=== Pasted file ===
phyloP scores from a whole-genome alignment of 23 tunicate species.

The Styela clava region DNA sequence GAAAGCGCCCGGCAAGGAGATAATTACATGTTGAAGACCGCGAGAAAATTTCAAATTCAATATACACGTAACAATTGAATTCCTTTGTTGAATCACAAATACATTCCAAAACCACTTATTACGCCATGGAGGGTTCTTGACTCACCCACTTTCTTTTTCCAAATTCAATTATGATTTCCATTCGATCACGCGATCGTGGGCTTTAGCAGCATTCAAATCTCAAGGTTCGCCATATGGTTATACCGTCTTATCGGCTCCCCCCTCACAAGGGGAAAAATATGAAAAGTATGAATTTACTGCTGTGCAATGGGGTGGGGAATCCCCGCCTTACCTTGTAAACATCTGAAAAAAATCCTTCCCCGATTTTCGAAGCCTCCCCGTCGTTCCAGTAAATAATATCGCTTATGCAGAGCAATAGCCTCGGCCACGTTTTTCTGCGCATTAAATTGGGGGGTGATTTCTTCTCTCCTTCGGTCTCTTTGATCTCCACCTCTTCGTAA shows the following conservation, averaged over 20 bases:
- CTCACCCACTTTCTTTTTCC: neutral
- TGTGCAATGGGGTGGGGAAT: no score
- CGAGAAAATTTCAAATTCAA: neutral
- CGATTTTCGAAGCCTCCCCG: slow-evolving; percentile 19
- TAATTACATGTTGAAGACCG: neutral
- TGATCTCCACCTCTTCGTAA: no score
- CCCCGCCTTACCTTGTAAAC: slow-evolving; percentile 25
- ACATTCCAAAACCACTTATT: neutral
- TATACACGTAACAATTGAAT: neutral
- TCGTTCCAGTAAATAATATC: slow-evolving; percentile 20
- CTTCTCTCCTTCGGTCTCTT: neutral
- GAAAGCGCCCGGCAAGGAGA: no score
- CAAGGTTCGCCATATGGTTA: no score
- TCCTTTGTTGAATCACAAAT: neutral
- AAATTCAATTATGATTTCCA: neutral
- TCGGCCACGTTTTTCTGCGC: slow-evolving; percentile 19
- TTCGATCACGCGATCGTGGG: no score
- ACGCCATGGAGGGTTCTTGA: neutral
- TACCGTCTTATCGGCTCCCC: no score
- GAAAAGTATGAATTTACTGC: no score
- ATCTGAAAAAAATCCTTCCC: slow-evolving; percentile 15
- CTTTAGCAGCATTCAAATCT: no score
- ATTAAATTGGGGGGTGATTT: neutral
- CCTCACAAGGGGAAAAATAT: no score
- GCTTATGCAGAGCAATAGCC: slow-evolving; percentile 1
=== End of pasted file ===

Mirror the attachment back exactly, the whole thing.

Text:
phyloP scores from a whole-genome alignment of 23 tunicate species.

The Styela clava region DNA sequence GAAAGCGCCCGGCAAGGAGATAATTACATGTTGAAGACCGCGAGAAAATTTCAAATTCAATATACACGTAACAATTGAATTCCTTTGTTGAATCACAAATACATTCCAAAACCACTTATTACGCCATGGAGGGTTCTTGACTCACCCACTTTCTTTTTCCAAATTCAATTATGATTTCCATTCGATCACGCGATCGTGGGCTTTAGCAGCATTCAAATCTCAAGGTTCGCCATATGGTTATACCGTCTTATCGGCTCCCCCCTCACAAGGGGAAAAATATGAAAAGTATGAATTTACTGCTGTGCAATGGGGTGGGGAATCCCCGCCTTACCTTGTAAACATCTGAAAAAAATCCTTCCCCGATTTTCGAAGCCTCCCCGTCGTTCCAGTAAATAATATCGCTTATGCAGAGCAATAGCCTCGGCCACGTTTTTCTGCGCATTAAATTGGGGGGTGATTTCTTCTCTCCTTCGGTCTCTTTGATCTCCACCTCTTCGTAA shows the following conservation, averaged over 20 bases:
- CTCACCCACTTTCTTTTTCC: neutral
- TGTGCAATGGGGTGGGGAAT: no score
- CGAGAAAATTTCAAATTCAA: neutral
- CGATTTTCGAAGCCTCCCCG: slow-evolving; percentile 19
- TAATTACATGTTGAAGACCG: neutral
- TGATCTCCACCTCTTCGTAA: no score
- CCCCGCCTTACCTTGTAAAC: slow-evolving; percentile 25
- ACATTCCAAAACCACTTATT: neutral
- TATACACGTAACAATTGAAT: neutral
- TCGTTCCAGTAAATAATATC: slow-evolving; percentile 20
- CTTCTCTCCTTCGGTCTCTT: neutral
- GAAAGCGCCCGGCAAGGAGA: no score
- CAAGGTTCGCCATATGGTTA: no score
- TCCTTTGTTGAATCACAAAT: neutral
- AAATTCAATTATGATTTCCA: neutral
- TCGGCCACGTTTTTCTGCGC: slow-evolving; percentile 19
- TTCGATCACGCGATCGTGGG: no score
- ACGCCATGGAGGGTTCTTGA: neutral
- TACCGTCTTATCGGCTCCCC: no score
- GAAAAGTATGAATTTACTGC: no score
- ATCTGAAAAAAATCCTTCCC: slow-evolving; percentile 15
- CTTTAGCAGCATTCAAATCT: no score
- ATTAAATTGGGGGGTGATTT: neutral
- CCTCACAAGGGGAAAAATAT: no score
- GCTTATGCAGAGCAATAGCC: slow-evolving; percentile 1